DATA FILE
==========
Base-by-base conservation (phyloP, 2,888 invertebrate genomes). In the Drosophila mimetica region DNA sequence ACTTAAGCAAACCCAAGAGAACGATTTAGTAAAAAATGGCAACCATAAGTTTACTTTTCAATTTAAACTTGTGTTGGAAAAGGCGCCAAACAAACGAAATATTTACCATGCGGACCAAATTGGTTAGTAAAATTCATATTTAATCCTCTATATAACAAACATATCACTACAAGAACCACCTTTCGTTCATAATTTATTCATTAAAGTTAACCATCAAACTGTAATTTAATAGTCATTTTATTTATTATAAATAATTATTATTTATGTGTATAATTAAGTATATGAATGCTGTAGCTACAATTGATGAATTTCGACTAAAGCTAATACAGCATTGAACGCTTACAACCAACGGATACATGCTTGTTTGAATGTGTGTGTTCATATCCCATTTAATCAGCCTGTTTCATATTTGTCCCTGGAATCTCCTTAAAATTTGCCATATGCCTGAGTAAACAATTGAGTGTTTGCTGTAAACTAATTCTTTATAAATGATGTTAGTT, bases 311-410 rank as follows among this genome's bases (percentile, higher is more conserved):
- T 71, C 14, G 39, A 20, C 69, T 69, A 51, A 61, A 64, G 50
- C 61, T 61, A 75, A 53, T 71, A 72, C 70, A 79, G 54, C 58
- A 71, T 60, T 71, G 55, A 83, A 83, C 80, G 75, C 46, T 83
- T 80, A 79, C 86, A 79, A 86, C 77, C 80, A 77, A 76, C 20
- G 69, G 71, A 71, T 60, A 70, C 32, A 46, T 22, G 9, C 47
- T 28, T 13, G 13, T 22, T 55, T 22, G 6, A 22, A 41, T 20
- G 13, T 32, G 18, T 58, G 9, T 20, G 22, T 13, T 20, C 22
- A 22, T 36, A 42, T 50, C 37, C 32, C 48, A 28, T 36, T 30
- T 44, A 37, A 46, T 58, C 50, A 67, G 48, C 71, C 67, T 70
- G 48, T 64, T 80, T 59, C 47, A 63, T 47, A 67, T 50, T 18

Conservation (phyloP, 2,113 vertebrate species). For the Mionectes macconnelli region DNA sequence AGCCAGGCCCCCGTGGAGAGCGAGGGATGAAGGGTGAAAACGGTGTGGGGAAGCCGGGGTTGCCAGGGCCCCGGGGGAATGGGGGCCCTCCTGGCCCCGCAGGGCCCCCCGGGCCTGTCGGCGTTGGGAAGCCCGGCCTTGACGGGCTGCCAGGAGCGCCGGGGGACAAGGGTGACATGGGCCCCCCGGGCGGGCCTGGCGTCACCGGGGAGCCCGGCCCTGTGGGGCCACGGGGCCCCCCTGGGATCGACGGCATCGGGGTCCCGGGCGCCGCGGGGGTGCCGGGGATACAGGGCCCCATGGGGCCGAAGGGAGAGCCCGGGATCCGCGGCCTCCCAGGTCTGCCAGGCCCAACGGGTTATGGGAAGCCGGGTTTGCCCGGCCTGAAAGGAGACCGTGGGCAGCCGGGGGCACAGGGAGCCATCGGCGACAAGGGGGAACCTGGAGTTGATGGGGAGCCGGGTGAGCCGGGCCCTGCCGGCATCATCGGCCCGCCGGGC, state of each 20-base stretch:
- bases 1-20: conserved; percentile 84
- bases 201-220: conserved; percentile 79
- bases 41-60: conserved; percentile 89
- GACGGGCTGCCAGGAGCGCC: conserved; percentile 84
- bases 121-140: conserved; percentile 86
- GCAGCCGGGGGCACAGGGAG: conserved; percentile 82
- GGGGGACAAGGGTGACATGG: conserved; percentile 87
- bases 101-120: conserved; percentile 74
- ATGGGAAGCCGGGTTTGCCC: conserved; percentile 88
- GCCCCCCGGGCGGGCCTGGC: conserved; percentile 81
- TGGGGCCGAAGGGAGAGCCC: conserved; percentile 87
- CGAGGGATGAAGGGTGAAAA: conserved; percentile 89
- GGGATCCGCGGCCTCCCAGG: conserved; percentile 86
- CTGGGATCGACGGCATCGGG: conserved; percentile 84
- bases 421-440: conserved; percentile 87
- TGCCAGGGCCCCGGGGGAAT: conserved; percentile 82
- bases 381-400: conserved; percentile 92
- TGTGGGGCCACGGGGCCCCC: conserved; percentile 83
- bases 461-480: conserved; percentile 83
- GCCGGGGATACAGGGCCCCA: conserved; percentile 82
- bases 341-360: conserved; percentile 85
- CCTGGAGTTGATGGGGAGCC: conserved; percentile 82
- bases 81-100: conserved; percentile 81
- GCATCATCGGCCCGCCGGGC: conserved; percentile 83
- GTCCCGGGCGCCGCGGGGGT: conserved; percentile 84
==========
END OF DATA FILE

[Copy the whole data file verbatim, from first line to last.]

Base-by-base conservation (phyloP, 2,888 invertebrate genomes). In the Drosophila mimetica region DNA sequence ACTTAAGCAAACCCAAGAGAACGATTTAGTAAAAAATGGCAACCATAAGTTTACTTTTCAATTTAAACTTGTGTTGGAAAAGGCGCCAAACAAACGAAATATTTACCATGCGGACCAAATTGGTTAGTAAAATTCATATTTAATCCTCTATATAACAAACATATCACTACAAGAACCACCTTTCGTTCATAATTTATTCATTAAAGTTAACCATCAAACTGTAATTTAATAGTCATTTTATTTATTATAAATAATTATTATTTATGTGTATAATTAAGTATATGAATGCTGTAGCTACAATTGATGAATTTCGACTAAAGCTAATACAGCATTGAACGCTTACAACCAACGGATACATGCTTGTTTGAATGTGTGTGTTCATATCCCATTTAATCAGCCTGTTTCATATTTGTCCCTGGAATCTCCTTAAAATTTGCCATATGCCTGAGTAAACAATTGAGTGTTTGCTGTAAACTAATTCTTTATAAATGATGTTAGTT, bases 311-410 rank as follows among this genome's bases (percentile, higher is more conserved):
- T 71, C 14, G 39, A 20, C 69, T 69, A 51, A 61, A 64, G 50
- C 61, T 61, A 75, A 53, T 71, A 72, C 70, A 79, G 54, C 58
- A 71, T 60, T 71, G 55, A 83, A 83, C 80, G 75, C 46, T 83
- T 80, A 79, C 86, A 79, A 86, C 77, C 80, A 77, A 76, C 20
- G 69, G 71, A 71, T 60, A 70, C 32, A 46, T 22, G 9, C 47
- T 28, T 13, G 13, T 22, T 55, T 22, G 6, A 22, A 41, T 20
- G 13, T 32, G 18, T 58, G 9, T 20, G 22, T 13, T 20, C 22
- A 22, T 36, A 42, T 50, C 37, C 32, C 48, A 28, T 36, T 30
- T 44, A 37, A 46, T 58, C 50, A 67, G 48, C 71, C 67, T 70
- G 48, T 64, T 80, T 59, C 47, A 63, T 47, A 67, T 50, T 18

Conservation (phyloP, 2,113 vertebrate species). For the Mionectes macconnelli region DNA sequence AGCCAGGCCCCCGTGGAGAGCGAGGGATGAAGGGTGAAAACGGTGTGGGGAAGCCGGGGTTGCCAGGGCCCCGGGGGAATGGGGGCCCTCCTGGCCCCGCAGGGCCCCCCGGGCCTGTCGGCGTTGGGAAGCCCGGCCTTGACGGGCTGCCAGGAGCGCCGGGGGACAAGGGTGACATGGGCCCCCCGGGCGGGCCTGGCGTCACCGGGGAGCCCGGCCCTGTGGGGCCACGGGGCCCCCCTGGGATCGACGGCATCGGGGTCCCGGGCGCCGCGGGGGTGCCGGGGATACAGGGCCCCATGGGGCCGAAGGGAGAGCCCGGGATCCGCGGCCTCCCAGGTCTGCCAGGCCCAACGGGTTATGGGAAGCCGGGTTTGCCCGGCCTGAAAGGAGACCGTGGGCAGCCGGGGGCACAGGGAGCCATCGGCGACAAGGGGGAACCTGGAGTTGATGGGGAGCCGGGTGAGCCGGGCCCTGCCGGCATCATCGGCCCGCCGGGC, state of each 20-base stretch:
- bases 1-20: conserved; percentile 84
- bases 201-220: conserved; percentile 79
- bases 41-60: conserved; percentile 89
- GACGGGCTGCCAGGAGCGCC: conserved; percentile 84
- bases 121-140: conserved; percentile 86
- GCAGCCGGGGGCACAGGGAG: conserved; percentile 82
- GGGGGACAAGGGTGACATGG: conserved; percentile 87
- bases 101-120: conserved; percentile 74
- ATGGGAAGCCGGGTTTGCCC: conserved; percentile 88
- GCCCCCCGGGCGGGCCTGGC: conserved; percentile 81
- TGGGGCCGAAGGGAGAGCCC: conserved; percentile 87
- CGAGGGATGAAGGGTGAAAA: conserved; percentile 89
- GGGATCCGCGGCCTCCCAGG: conserved; percentile 86
- CTGGGATCGACGGCATCGGG: conserved; percentile 84
- bases 421-440: conserved; percentile 87
- TGCCAGGGCCCCGGGGGAAT: conserved; percentile 82
- bases 381-400: conserved; percentile 92
- TGTGGGGCCACGGGGCCCCC: conserved; percentile 83
- bases 461-480: conserved; percentile 83
- GCCGGGGATACAGGGCCCCA: conserved; percentile 82
- bases 341-360: conserved; percentile 85
- CCTGGAGTTGATGGGGAGCC: conserved; percentile 82
- bases 81-100: conserved; percentile 81
- GCATCATCGGCCCGCCGGGC: conserved; percentile 83
- GTCCCGGGCGCCGCGGGGGT: conserved; percentile 84